I was absolutely convinced that it wasn’t that so told the doctor and he referred me to see someone else. I went and saw him in London and he didn’t really talk all that much, he kind of just looked at me, spoke to a collegue, went outside, looked at me again, spoke to me a bit, went out again and all that. Anyway, he sorted out for me to go and see Professor Ferner and neurofibromatosis sepcialist, which is a condition I have and the condition that caused the lump the initially grow. And I had a PET scan, a couple of blood tests, a CT scan, an MRI scan and a biopsy on the lump in my arm. I had all that done in three days and had to go to three different hospitals all in London. We were told that we would get all the in two weeks and ended up being asked to come down the next Monday (the biopsy was on Wednesday, that was the result we were waiting for) and I was a bit anxious because it happened so quickly. Anyway, I went to go and see a doctor called Mr Pollock, he told me that the lump that has been growing in my arm for three years was cancerous.

I cried. A lot. My mum cried, my dad cried but the doctor was so reassuring. He was the surgeon that removed the lump in my arm and when he was talking to me about it, he made sure that I knew everything he was planning on doing. He really made me feel a lot more comfortable and got me some better painkillers. He told me more about the type of cancer I have and all that.

I genuinely could not and still can not believe that the lump that was growing in my arm for THREE FUCKING YEARS was cancerous.

My Dream.

Right at the beginning of all this, I was introduced to Suzie Holmes, my social worker. She helped me to get grants, get a place to stay during treatment and she has done so many other things, I really couldn’t thank her enough. However, one of the things that she told me about was that I could get ‘a dream’ from this company called 'Dreams Come True’. I didn’t really know what I wanted to do and since they mainly work with children 17 and under, I had to get a 'dream’ in pretty quickly. 

Basically, I had absolutely NO idea what I wanted to do, I thought about a holiday and then realised I wouldn’t be able to pick just one place that I wouldn’t really have the time for the next 3 years so I chose something a little more simple. I decided on seeing 'Wicked’ (which I had seen before but we were sitting in the worst seats ever and could hardly see a thing) and I also, just because I could, asked to meet the cast. Now, I have been told that I might not be able to meet the cast but what they are doing for me is: paying for travel, getting me a free meal, getting me tickets to see the show and getting me a hotel for the night. All that and there is STILL the possibility of meeting the cast.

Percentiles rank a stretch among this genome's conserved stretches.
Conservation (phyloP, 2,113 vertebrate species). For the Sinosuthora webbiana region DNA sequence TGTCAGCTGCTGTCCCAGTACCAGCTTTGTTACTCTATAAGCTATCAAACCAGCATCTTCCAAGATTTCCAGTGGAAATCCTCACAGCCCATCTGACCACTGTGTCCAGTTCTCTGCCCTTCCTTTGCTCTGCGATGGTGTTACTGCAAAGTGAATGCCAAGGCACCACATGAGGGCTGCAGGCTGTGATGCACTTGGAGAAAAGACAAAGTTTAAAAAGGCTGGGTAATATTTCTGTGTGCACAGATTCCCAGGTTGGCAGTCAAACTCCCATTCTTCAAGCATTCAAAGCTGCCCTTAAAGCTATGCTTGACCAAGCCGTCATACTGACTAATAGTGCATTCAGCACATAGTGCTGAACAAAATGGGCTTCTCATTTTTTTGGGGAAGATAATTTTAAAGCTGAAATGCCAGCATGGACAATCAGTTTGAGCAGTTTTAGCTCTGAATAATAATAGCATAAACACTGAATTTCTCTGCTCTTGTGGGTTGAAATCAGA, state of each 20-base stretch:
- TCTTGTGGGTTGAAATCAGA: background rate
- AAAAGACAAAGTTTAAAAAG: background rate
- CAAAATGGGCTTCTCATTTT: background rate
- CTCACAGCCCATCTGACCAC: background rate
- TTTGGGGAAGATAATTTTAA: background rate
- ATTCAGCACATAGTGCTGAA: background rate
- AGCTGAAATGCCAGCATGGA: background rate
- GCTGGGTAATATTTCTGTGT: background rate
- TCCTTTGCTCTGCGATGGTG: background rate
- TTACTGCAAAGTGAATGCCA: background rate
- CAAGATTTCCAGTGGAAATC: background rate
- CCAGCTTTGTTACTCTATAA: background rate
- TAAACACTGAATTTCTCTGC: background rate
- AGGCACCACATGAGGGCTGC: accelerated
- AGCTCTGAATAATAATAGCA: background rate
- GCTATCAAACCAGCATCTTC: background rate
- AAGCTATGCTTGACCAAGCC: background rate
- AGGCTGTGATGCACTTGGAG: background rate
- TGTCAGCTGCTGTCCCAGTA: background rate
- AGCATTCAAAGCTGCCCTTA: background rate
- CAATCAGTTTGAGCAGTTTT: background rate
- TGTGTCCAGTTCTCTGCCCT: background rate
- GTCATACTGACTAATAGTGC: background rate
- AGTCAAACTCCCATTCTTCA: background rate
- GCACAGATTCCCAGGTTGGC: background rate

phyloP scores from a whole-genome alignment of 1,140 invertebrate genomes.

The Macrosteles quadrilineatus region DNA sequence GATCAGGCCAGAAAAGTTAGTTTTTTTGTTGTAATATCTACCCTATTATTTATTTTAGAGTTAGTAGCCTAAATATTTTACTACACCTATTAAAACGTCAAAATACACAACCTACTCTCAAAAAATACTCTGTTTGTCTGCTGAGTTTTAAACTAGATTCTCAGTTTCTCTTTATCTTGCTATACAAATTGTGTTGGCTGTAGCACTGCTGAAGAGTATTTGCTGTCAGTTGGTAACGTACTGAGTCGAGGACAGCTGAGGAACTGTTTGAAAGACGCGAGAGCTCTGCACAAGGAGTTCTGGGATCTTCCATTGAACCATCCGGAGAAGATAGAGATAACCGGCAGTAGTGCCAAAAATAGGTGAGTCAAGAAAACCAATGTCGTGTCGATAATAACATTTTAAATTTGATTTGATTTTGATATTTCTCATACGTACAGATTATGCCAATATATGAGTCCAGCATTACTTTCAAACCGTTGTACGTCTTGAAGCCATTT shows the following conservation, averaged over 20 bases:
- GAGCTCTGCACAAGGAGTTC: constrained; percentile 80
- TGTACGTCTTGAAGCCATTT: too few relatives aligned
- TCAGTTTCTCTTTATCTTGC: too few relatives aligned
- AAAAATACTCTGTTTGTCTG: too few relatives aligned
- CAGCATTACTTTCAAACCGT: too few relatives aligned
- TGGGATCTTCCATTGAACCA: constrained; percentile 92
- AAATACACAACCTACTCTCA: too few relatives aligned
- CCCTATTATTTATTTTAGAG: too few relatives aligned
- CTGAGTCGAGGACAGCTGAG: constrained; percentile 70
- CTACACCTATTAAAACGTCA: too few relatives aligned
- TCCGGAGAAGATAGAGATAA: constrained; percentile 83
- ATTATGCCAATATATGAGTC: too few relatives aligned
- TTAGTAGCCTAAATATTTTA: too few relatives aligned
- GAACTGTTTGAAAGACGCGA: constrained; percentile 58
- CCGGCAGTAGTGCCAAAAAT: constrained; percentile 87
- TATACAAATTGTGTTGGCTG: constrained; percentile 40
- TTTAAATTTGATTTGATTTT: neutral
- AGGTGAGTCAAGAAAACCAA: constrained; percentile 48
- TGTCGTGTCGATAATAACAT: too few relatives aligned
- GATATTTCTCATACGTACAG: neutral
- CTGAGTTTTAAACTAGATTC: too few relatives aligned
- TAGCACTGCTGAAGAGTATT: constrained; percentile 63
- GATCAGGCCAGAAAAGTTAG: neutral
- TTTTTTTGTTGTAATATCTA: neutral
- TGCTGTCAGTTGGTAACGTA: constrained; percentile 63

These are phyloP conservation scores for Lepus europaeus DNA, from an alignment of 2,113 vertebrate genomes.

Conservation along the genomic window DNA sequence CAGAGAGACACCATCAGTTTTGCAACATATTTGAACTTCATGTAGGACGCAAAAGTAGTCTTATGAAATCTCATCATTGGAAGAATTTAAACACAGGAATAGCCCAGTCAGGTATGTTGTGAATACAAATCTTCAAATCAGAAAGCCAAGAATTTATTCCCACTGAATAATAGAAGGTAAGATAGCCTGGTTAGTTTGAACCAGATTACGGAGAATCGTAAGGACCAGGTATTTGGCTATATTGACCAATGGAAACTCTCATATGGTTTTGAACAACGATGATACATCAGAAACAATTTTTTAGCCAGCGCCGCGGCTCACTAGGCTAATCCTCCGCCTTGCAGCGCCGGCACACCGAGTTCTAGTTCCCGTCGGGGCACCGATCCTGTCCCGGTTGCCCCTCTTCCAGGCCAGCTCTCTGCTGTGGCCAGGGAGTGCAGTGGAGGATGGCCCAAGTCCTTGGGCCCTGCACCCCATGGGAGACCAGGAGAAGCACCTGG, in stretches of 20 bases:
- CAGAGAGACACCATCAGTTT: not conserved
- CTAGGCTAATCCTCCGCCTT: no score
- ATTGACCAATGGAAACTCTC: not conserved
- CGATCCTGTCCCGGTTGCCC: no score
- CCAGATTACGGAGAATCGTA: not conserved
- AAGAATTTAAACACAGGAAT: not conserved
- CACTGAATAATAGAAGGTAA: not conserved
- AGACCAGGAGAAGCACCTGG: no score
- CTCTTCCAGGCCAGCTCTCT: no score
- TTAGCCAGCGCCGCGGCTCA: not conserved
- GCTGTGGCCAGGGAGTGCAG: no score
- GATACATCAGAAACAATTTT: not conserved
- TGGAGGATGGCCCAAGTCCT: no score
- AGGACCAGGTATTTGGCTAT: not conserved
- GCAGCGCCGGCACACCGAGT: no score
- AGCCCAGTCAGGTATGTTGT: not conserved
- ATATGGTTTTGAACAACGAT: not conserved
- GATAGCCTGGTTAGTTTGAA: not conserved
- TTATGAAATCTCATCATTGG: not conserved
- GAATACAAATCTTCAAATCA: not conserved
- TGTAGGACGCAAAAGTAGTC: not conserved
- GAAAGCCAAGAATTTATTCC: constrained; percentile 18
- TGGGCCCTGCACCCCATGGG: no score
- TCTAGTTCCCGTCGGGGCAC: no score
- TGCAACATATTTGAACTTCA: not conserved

That is going to be happening in August some time and I am so freaking excited!!! 

I am fucking terrified.

So, a week ago I was called into hospital to have a scan on my chest, they said that the scan was requested as ‘urgent’ but wouldn’t tell me anything else, so I went into London, last minute, to have the CT scan, which wasn’t too bad; out of all the scans I have ever had, they are definitely one of the easiest. I wasn’t expecting to hear anything for a week or so because I know that the team I have working on my case have their meetings every Friday. That means they had their meeting yesterday. That also means I will hear from them either over the weekend or on Monday if there is something wrong. I haven’t heard from them yet and I am hoping I won’t hear from them until my next appointment. 

I remember, back in January, after my scan, which was on the Wednesday, I heard from them the Friday after and they asked me to go in on the Monday after. 

So yeah, I am really fucking scared that I am going to get a call asking me to go in on Monday because if they do, there is something wrong. But that would also mean there is something wrong with my chest, not my arm any more. If I get told that it’s spread to my chest, I don’t know what I am going to do.


True love is (or alternatively you know you are a pathologist when..) when you can get into a lengthy discussion with your husband about whether or not the clinical presentation of the tumor in 50/50 is accurate and agreeing that using an antiquated term for a MPNST (malignant peripheral nerve sheath tumor) is annoying. <3